Health Highlights: Sept. 28, 2011Last Updated: September 28, 2011.
Here are some of the latest health and medical news developments, compiled by the editors of HealthDay:
Health-Care Reform Appeals Taken to Supreme Court
Twenty-six states have appealed to the U.S. Supreme Court for a speedy ruling on "grave" constitutional concerns surrounding President Barack Obama's new health care law, the Associated Press reported.
Critics of the health care overhaul object to the provision that people must buy purchase insurance beginning in 2014 or pay a penalty.
The states' complaint also opposes expansion of the publicly funded Medicaid program and a mandate that states must pay penalties if they fail to provide their employees with a certain level of insurance coverage, the AP said.
The Federation of Independent Business also appealed to the Supreme Court on Wednesday, asking that it overturn the entire law, not just the requirement to buy health insurance -- a provision struck down by a federal appeals court in Atlanta.
Retired Justice John Paul Stevens told the AP on Wednesday that he thinks the justices should act quickly and not delay the case beyond next year's presidential election.
U.S. Lifts Restrictions on Imported Cantaloupes
Food-safety advocates are concerned about the U.S. Food and Drug Administration's decision to lift import restrictions on cantaloupes from a Guatemala farm linked to a widespread U.S. salmonella outbreak last spring, The New York Times reported.
The melons -- which have no connection to the current outbreak of listeria tied to Colorado cantaloupes -- were imported by Del Monte Fresh Produce. A recall was announced last March. After import restrictions were enacted, the fruit importer filed a lawsuit against the FDA.
"We would certainly hope that F.D.A. has proof that the conditions that may have led to the outbreak have been cleaned up," said Caroline Smith DeWaal, director of food safety for the Center for Science in the Public Interest. De Waal told the Times that she knows of a previous case involving a recurrence of problems after the FDA lifted restrictions.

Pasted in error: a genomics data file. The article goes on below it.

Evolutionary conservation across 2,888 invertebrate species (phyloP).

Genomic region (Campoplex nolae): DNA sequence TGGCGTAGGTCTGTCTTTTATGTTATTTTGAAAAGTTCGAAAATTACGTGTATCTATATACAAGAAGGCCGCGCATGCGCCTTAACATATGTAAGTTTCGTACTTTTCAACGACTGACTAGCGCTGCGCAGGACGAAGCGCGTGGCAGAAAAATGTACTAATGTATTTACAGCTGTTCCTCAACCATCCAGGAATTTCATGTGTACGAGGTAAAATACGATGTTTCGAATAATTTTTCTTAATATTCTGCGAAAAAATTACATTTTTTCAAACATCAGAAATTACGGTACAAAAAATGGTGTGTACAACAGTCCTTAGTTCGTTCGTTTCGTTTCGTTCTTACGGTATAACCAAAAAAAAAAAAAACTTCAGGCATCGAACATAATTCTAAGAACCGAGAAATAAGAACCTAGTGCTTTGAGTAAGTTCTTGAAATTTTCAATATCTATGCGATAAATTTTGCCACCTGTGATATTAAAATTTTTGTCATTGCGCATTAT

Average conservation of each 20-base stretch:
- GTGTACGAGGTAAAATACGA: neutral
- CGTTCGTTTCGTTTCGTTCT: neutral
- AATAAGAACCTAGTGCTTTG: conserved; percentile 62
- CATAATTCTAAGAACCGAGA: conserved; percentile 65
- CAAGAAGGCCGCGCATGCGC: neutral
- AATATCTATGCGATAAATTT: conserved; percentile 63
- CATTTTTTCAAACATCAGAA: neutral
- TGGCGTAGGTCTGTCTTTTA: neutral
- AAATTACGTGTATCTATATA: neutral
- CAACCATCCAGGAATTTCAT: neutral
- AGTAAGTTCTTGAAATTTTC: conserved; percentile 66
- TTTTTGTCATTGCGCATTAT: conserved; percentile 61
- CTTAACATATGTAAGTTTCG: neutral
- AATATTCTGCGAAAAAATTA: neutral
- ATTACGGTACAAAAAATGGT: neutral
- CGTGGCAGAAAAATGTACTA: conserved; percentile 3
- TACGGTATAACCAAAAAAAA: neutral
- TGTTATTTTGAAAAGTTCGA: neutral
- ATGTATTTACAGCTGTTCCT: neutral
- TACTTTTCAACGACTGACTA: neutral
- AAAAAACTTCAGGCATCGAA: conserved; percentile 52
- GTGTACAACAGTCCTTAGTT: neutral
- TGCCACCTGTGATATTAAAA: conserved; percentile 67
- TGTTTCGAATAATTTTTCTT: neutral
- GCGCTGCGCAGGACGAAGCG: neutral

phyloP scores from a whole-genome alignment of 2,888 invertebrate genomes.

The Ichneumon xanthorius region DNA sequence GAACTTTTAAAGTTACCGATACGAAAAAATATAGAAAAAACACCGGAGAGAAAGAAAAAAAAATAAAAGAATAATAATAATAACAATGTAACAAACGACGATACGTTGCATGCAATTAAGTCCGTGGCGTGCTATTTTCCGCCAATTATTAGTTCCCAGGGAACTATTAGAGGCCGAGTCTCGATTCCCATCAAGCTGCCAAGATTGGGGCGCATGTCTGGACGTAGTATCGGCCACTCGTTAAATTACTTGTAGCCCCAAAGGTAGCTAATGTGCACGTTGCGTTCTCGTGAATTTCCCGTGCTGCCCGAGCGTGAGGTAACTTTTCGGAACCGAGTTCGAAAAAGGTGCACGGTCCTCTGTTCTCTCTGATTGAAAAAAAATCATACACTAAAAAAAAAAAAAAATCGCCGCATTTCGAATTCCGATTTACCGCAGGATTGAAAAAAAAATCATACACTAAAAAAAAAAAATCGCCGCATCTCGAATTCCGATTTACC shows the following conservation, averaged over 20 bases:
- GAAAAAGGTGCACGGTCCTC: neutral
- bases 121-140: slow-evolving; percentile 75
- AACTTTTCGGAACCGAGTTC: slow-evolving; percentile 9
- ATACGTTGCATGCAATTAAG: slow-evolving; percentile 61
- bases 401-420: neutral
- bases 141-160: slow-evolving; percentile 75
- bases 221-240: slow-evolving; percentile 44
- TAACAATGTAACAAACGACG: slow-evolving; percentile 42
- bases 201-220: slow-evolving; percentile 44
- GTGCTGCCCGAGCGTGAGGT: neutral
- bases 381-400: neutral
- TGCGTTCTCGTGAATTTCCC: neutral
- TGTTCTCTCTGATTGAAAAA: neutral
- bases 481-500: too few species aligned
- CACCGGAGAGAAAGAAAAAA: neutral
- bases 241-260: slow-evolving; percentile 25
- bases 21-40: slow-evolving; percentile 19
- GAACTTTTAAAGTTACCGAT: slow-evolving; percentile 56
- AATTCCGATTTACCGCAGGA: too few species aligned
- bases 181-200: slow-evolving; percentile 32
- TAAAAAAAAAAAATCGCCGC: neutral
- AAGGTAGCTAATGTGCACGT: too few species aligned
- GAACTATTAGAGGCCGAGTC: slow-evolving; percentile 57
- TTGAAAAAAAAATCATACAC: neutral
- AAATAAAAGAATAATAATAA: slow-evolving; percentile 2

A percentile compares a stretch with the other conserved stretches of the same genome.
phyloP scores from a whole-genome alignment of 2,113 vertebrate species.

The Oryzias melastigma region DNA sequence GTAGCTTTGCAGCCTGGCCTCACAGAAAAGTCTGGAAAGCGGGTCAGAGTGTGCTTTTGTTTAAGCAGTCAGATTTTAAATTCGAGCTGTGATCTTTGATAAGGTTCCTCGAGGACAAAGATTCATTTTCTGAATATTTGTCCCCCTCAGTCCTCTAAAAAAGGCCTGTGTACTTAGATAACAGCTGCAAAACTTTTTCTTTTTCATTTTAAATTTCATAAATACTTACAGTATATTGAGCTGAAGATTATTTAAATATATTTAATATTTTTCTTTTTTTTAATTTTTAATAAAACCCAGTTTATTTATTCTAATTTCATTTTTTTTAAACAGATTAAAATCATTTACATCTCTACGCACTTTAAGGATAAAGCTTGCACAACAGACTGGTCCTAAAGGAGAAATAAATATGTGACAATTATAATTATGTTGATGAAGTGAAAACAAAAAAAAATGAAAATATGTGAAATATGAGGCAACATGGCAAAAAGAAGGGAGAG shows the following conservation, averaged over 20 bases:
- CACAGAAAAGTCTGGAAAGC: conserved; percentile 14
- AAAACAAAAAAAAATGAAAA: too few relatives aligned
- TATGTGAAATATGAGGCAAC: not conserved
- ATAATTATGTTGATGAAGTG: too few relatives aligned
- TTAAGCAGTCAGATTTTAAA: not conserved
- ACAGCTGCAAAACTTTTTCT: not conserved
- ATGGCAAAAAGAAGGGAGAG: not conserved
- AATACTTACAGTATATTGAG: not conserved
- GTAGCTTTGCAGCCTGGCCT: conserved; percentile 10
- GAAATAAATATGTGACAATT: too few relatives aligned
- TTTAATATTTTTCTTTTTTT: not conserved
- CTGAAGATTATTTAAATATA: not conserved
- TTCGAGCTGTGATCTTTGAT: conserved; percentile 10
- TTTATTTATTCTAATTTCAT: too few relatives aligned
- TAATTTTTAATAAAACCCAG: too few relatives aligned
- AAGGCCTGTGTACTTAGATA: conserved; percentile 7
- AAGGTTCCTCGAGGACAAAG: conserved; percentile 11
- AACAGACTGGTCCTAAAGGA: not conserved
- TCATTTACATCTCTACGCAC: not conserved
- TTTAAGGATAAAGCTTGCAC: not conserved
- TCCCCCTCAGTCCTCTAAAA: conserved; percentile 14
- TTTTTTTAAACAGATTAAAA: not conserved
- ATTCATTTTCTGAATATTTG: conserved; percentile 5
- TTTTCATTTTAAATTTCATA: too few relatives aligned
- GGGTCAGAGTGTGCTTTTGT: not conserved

In an email announcement, the FDA said it was lifting the "import alert" on the basis of tests showing the cantaloupes were free of pathogens, and on an independent audit that found the growers were using sound practices.
Del Monte denied accusations that it was attempting to coerce the FDA into lifting the ban and said that the FDA's action showed mutual cooperation between the two parties, the newspaper said.
Before it ended in April, the 10-state salmonella outbreak sickened at least 20 people.
Jewelry Industry Will Self-Regulate Toxin in Kids' Jewelry
U.S. jewelry manufacturers have voluntarily agreed to restrict levels of the toxic metal cadmium in children's necklaces, rings and other products, the Associated Press reported.
The heavy metal has been linked to cancer and other diseases, and the U.S. Consumer Product Safety Commission, which last year recalled some 300,000 pieces of costume jewelry because of high cadmium content, intends to use the voluntary limits to determine if and when product recalls are needed, the AP said.
The agency said voluntary standards, rather than mandatory rules, should be enough to regulate cadmium content in children's baubles. Most of the recalled trinkets were made in China.
The guideline "limits potential exposure to cadmium in children's jewelry in a manner that assures safety without resulting in bans on safe products," said Brent Cleaveland, who helped draft the regulations for ASTM International, a group that sets standards for various consumer goods. Cleaveland told the AP that the new limits, which may take effect in November, are "way more conservative than necessary."
Magnets, lead and other potential jewelry problems are also addressed in the new standard. Experts worry that if kids lick or bite trinkets bearing the metals that high levels might enter their bodies.
Under the new policy, 0.03 percent cadmium would be the content limit for jewelry intended for children 12 years and younger. Products that exceeded the limit in testing would be rejected or referred for additional examination.